Why Natalie Portman's Dad Wasn't Impressed With Star Wars

The Star Wars prequels were, to put it mildly, not well received by fans or critics (from Vox). Marcia Lucas, former wife of the prequel's director George Lucas, even cried after she saw a preview of "Star Wars: Episode I The Phantom Menace," saying "I cried because I didn't think it was very good. And I thought [Lucas] had such a rich vein to mine, a rich palette to tell stories with. He had all those characters" (via IndieWire). And she wasn't the only one who didn't like the films.

Dealing with the fallout of both poor critical and audience reviews was a challenge for one of the prequel's stars: Natalie Portman. Portman was 16 when filming started for the prequels, and it was a challenge for her to deal with the backlash the movies got. "It was a bummer because it felt like people were so excited about new ones and then to have people feel disappointed," she told Empire. "Also to be at an age that I didn't really understand that's kind of the nature of the beast. When something has that much anticipation it can almost only disappoint."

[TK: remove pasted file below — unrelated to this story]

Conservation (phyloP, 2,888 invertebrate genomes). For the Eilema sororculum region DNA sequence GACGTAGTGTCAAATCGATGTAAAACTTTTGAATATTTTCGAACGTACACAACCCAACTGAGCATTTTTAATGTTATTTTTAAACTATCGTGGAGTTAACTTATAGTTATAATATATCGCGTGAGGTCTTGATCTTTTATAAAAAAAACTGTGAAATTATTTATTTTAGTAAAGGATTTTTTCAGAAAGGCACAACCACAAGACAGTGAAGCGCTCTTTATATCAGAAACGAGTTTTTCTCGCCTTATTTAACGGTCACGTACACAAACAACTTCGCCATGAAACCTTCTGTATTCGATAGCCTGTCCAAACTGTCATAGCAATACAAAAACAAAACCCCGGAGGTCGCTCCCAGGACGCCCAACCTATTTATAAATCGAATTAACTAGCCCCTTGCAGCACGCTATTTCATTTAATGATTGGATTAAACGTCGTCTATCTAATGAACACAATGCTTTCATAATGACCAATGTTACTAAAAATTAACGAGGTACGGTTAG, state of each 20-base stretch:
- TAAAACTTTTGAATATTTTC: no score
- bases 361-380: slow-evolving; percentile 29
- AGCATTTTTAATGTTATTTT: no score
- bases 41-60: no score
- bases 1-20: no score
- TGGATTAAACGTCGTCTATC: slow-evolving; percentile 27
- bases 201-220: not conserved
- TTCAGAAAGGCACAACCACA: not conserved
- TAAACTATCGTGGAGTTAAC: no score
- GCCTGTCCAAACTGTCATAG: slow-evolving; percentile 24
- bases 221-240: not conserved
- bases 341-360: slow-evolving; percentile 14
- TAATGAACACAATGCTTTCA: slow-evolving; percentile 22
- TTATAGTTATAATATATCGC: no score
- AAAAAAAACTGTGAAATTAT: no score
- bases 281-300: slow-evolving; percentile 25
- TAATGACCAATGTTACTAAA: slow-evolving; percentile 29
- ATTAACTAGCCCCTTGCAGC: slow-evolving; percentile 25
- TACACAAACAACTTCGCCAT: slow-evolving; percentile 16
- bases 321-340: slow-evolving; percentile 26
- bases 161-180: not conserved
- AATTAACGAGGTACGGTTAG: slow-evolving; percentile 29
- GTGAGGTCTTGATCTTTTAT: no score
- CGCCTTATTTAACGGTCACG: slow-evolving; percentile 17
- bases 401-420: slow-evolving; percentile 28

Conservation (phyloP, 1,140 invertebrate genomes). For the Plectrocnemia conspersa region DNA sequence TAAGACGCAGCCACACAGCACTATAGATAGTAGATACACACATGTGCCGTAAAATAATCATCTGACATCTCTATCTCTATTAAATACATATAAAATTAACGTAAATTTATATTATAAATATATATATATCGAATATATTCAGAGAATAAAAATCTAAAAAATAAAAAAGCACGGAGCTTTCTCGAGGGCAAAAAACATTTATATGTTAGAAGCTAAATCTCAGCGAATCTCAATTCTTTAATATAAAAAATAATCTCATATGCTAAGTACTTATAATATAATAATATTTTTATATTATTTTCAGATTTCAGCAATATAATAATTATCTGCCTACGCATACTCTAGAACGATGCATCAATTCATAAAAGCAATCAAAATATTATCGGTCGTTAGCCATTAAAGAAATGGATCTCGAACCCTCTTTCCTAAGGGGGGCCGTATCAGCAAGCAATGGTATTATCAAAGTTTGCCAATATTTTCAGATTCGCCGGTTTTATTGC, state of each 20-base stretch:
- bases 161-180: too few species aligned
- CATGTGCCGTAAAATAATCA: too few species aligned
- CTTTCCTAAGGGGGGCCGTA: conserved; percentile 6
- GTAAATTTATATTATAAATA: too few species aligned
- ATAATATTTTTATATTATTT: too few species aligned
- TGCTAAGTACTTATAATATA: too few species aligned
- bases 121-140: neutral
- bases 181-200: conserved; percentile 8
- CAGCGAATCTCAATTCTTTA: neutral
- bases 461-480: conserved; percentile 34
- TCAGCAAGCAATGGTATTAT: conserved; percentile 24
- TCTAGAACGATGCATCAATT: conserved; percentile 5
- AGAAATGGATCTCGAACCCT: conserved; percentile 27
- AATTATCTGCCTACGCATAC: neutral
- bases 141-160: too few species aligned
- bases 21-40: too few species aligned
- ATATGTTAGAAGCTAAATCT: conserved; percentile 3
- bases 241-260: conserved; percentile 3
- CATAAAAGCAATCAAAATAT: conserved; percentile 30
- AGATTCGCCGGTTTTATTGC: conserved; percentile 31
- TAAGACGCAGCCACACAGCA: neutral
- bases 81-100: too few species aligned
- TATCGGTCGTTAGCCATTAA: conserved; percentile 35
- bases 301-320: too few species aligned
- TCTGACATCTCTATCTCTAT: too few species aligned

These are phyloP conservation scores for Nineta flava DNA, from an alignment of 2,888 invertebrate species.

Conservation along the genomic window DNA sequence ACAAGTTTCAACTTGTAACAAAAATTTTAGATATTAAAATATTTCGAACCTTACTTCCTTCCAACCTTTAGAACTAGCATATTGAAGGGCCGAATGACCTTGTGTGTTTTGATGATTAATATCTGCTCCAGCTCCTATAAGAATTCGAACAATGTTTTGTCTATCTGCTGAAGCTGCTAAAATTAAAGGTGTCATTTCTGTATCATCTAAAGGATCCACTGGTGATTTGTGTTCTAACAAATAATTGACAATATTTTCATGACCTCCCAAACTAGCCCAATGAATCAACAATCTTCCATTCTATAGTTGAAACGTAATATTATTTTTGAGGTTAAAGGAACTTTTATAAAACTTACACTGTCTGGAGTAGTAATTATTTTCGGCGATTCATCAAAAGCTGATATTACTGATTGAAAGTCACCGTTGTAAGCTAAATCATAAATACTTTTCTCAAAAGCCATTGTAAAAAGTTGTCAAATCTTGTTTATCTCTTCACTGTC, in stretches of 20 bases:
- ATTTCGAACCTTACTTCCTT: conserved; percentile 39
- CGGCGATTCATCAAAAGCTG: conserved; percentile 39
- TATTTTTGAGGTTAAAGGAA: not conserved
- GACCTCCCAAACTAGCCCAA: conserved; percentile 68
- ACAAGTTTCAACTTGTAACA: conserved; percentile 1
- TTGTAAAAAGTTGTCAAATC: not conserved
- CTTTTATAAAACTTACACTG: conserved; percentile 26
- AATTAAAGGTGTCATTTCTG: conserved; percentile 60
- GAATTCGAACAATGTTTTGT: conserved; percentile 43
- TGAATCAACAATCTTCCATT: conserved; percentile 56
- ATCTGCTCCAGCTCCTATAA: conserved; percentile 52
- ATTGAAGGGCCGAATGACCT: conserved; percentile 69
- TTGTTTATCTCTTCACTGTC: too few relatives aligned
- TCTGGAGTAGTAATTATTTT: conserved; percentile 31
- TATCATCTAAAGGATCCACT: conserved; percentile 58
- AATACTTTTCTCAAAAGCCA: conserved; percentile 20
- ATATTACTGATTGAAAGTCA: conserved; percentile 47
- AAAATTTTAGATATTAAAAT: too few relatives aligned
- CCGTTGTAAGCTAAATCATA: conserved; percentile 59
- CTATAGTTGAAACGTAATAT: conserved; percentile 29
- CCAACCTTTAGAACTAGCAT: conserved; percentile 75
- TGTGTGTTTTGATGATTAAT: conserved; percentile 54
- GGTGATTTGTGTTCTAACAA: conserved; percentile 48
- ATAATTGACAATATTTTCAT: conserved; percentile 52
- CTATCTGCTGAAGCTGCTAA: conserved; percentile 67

Portman played Padme Amidala, the queen turned Senator of Naboo who, among other things over the course of the three prequel films, falls in love with and marries Anakin Skywalker, played by Jake Lloyd in "Episode I" and Hayden Christensen in "Episode II" and "Episode III" (from Star Wars).

Natalie Portman came from a very academic-minded family

And it seems like another non-fan of the prequels was none other than Natalie Portman's father. Though not perhaps for the same reasons as others. Portman had been acting since the age of 11, but she didn't come from an acting family by any means but rather an academic one. On the podcast "Armchair Expert with Dax Shepherd" she said, "My dad's a doctor. My grandfather had four PhDs and was a professor. And it was kind of embarrassing to be an actress. Like, my dad took me aside when I was like 22, I'd already done all the Star Wars, and was like, so what about grad school?" He thought she'd be better off with more traditionally serious work like law school or grad school; she told Variety that he told her, "I think you'll be more fulfilled if you have something more — like a life of the mind."

The Oscar winner did graduate from Harvard with an undergraduate degree in psychology in 2003, and she has taken graduate-level classes at Hebrew University of Jerusalem (from The Guardian). But she's never given up on acting or directing. While at Harvard, Portman told Shepherd she thought she might change careers, but while she was there, she realized the value of her work as an actor "It kind of was the moment where I had to come to terms with [acting] is what I love."